# Possible to get z distance from IMU?

This sounds like an advanced question to me and Im not sure where to go. But I have an IMU, http://www.chrobotics.com/index.php?main_page=product_info&prod... , and I will be getting pitch roll and yaw as well as accerometer data from the unit. How can I take the Z accelerometer data and turn it into a rough distance. Everywhere I read hints that there are ways but no difinitive answers as to if it has been accomplished or how to go about doing it. Ive read its possible through integration but my math is lacking since I havent seen an inegral in 10+ years LOL

Any help would be great!

Thanks

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### Replies to This Discussion

You can, but you need to turn the thing into an Inertial Navigation System (INS). Even then, the vertical channel (altitude) is unstable, so you need something like barometric pressure to stablize it.

Short answer: yes, but it is tough.

Even if I just want z changes of only 1 - 10 meters max?

In the end it won't work because the altitude you calculate from the accelerometers will drift surprisingly quickly.  no matter how accurate the accelerometer readings, they will vary a little bit even when the imu isn't moving.  all these little errors will add up and they won't perfectly offset each other so you will show a slow rise up or down.  that's why Tom says you need a barometer.  You need somethign without drift to counteract that.  I think you don't have that in your set-up at the moment.

The other complication you will have is that presumably your IMU is not always level.  So when it comes to measuring the verticle acceleration you can' just look at the z axis accelerometer.  For example, put the IMU on it's side and move it up and down - the Z axis accelerometer will show no change while the x (or maybe y) accelerometer will move all over the place.  so you will actually need to take the x, y and z axis accelerometer values and multiply them by the sin or cos of the roll and pitch angle and then add them up to get a kind of virtual Z accelerometer value.

Sorry, not all the math is spelled out above...but if it were me, i would just get a barometer and/or a sonar.  It will be much easier and a better result!

good luck!

The meters isn't as important as the seconds. The errors accumulate fast over time.

The other posters have stated (and not overstated) the difficulties but not provided the easy part. The equations of motion themselves aren't hard -- high school physics.

Acceleration is change in velocity divided by time. So if you multiply acceleration by time, you get change in velocity. If you do the calculation loop 10x per second, delta V = a * 0.1 because time is 1/10 seconds.

If you not consider that at the beginning of the time interval we were moving at V1 and at the end we are moving V2, average V during that interval is V = (V1 + V2) / 2

Velocity is change in position divided by time. So if you multiply average velocity by time you get change in position.

Bottom line, Z2 = 1/2 * Az * t^2 + V1 * t + Z1    This works for X, Y, and Z.

As Randy points out, you need to know the Ax, Ay, and Az. This requires some math because the accelerometers may not be (probably are not) pointed exactly in the X, Y, and Z directions.

As Tom points out, even tiny, tiny errors add up. To do this right requires very accurate (read very expensive) accelerometers, very accurate timing. If you just want to have a computed position between GPS fixes coming in every second or so, that is OK. Each time you have a fix, update your X, Y, Z, Vx, Vy, and Vz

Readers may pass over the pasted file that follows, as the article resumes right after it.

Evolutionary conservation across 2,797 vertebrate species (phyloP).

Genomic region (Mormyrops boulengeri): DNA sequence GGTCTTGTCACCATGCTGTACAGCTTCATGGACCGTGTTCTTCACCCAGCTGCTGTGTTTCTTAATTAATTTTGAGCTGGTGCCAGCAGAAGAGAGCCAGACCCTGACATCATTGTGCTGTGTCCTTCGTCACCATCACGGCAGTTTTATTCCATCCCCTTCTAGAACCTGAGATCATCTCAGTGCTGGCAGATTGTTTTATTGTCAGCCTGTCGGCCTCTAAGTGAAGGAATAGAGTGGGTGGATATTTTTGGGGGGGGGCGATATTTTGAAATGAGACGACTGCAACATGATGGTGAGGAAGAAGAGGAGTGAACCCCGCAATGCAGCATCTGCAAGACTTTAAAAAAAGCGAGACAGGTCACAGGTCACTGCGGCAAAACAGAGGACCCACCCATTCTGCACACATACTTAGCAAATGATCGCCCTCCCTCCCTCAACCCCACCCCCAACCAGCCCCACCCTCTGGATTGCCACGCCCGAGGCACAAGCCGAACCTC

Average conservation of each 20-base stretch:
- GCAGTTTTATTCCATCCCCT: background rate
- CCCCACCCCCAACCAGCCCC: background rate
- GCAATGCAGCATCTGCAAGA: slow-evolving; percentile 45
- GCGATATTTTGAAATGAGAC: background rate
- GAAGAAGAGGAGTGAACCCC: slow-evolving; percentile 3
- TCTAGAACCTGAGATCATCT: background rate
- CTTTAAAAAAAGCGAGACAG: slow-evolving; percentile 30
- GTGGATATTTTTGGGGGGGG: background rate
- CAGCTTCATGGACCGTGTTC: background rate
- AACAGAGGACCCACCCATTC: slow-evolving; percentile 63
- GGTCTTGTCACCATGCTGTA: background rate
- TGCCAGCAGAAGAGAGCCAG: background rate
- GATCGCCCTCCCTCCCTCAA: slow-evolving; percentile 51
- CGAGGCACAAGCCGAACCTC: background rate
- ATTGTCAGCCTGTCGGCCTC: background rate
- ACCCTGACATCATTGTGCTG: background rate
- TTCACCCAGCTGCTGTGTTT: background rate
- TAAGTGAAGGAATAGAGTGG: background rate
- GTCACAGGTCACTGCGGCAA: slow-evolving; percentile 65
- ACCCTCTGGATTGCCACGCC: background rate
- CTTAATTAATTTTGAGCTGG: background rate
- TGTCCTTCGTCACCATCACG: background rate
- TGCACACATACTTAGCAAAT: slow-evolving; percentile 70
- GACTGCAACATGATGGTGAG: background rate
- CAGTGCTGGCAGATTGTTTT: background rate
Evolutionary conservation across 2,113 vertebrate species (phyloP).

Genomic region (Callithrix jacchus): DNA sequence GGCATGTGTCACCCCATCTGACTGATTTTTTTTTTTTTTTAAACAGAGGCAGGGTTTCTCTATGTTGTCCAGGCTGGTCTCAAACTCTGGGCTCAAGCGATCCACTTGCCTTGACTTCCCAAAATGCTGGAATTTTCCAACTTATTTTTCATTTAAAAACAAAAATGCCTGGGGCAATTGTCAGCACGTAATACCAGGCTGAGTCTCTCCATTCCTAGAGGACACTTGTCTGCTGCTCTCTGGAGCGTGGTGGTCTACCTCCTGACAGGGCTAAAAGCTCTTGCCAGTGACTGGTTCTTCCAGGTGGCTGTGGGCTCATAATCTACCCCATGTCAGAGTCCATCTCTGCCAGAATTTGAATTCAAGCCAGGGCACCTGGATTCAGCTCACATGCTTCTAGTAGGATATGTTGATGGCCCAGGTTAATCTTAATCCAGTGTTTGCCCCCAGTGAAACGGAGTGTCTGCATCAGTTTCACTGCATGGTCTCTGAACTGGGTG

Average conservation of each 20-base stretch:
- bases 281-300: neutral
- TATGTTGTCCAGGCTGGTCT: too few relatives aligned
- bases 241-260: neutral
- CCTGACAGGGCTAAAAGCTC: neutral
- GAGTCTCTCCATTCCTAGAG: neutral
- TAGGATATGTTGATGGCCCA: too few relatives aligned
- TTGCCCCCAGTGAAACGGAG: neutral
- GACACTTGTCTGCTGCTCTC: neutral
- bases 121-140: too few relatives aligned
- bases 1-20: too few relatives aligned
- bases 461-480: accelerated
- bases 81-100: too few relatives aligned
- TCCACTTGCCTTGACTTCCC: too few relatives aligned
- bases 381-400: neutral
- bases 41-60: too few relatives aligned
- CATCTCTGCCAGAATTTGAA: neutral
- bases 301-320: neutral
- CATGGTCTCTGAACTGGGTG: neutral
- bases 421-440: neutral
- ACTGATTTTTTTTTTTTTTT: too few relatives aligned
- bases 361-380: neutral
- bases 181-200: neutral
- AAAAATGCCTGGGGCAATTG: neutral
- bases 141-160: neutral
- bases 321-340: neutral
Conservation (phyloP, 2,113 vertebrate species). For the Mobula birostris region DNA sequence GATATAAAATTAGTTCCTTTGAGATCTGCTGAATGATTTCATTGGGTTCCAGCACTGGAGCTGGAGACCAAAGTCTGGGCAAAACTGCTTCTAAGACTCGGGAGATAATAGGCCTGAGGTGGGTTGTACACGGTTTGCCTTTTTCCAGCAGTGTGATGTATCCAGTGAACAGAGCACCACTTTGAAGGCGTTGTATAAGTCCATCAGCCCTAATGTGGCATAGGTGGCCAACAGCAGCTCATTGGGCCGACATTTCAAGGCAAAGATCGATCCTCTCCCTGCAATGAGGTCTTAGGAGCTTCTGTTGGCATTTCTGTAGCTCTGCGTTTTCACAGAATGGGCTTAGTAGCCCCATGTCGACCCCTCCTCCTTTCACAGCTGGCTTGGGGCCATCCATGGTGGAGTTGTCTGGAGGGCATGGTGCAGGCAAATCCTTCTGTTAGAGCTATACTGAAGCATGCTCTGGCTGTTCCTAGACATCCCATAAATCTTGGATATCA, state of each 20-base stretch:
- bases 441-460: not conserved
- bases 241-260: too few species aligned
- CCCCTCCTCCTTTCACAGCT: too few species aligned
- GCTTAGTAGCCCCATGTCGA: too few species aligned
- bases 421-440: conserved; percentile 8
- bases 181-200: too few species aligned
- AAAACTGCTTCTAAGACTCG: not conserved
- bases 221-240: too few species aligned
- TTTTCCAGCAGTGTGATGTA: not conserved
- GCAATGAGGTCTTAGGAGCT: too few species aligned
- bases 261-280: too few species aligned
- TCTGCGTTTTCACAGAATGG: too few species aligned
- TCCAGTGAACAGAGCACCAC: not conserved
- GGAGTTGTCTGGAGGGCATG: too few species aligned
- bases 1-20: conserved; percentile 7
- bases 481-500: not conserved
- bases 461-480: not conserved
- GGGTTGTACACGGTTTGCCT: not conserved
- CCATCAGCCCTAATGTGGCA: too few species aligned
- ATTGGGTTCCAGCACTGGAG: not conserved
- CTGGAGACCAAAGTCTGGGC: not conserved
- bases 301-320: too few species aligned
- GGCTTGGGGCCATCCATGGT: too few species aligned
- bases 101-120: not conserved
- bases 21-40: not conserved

Ryan Beall, Jose Julio and I did some extensive work on an altitude estimator based on APM and integration of the acceleration vector.  Randy and Ken are correct.  With our hardware it is hopeless.  You would need much much better sensors.   Even using the barometric pressure sensor and gps for drift correction it is hopeless - we found we got better results from the baro sensor alone versus coupling it with an acceleration based estimator.

Thanks for the replies a lot of information being taken in over the last 8 hrs.

Wow I didnt realize there was so much to this but it makes sense. I will apologize if my questions seem out there but i think my brain is mush from reading so many articles about accelerometers and pitch roll data and elevation and altitude, and now barometers to altitude.

But the explainations here today are the best so far and are more in my language LOL.

I do have GPS being logged and fixed at 1hz. I will probably bump this up to 2hz. The reason I have such a low frequency is because right now Im just logging the data and not really applying it to anything concrete.

I will be putting the GPS/CHR_6DM on board a boat to measure the position and motions of the boat and one of the things my school wants to see is the z motion of the boat. Just some raw averaged data is fine because they just want a cheapo version to show that it can be done with small sensors if we want to see results and not necissarily the most accurate results.

I have ordered a barometer sensor to incorporate in the system and I hope it will be here some time this week or next and then I can incorporate that as well.

Or should I abandon the accelerometer z movements for barometer readings? Everything I will be doing will be at sea level +/- 5 - 10 meters. or 15-30 ft.

Thanks again for all your input and help, I am learning a lot and your help is very appreciated.

Thanks for the heads up. At least I havent gone TOO far into investing time into trying to get this idea to work. I will try the baro sensor method to hopefully yeild some results for the school project.

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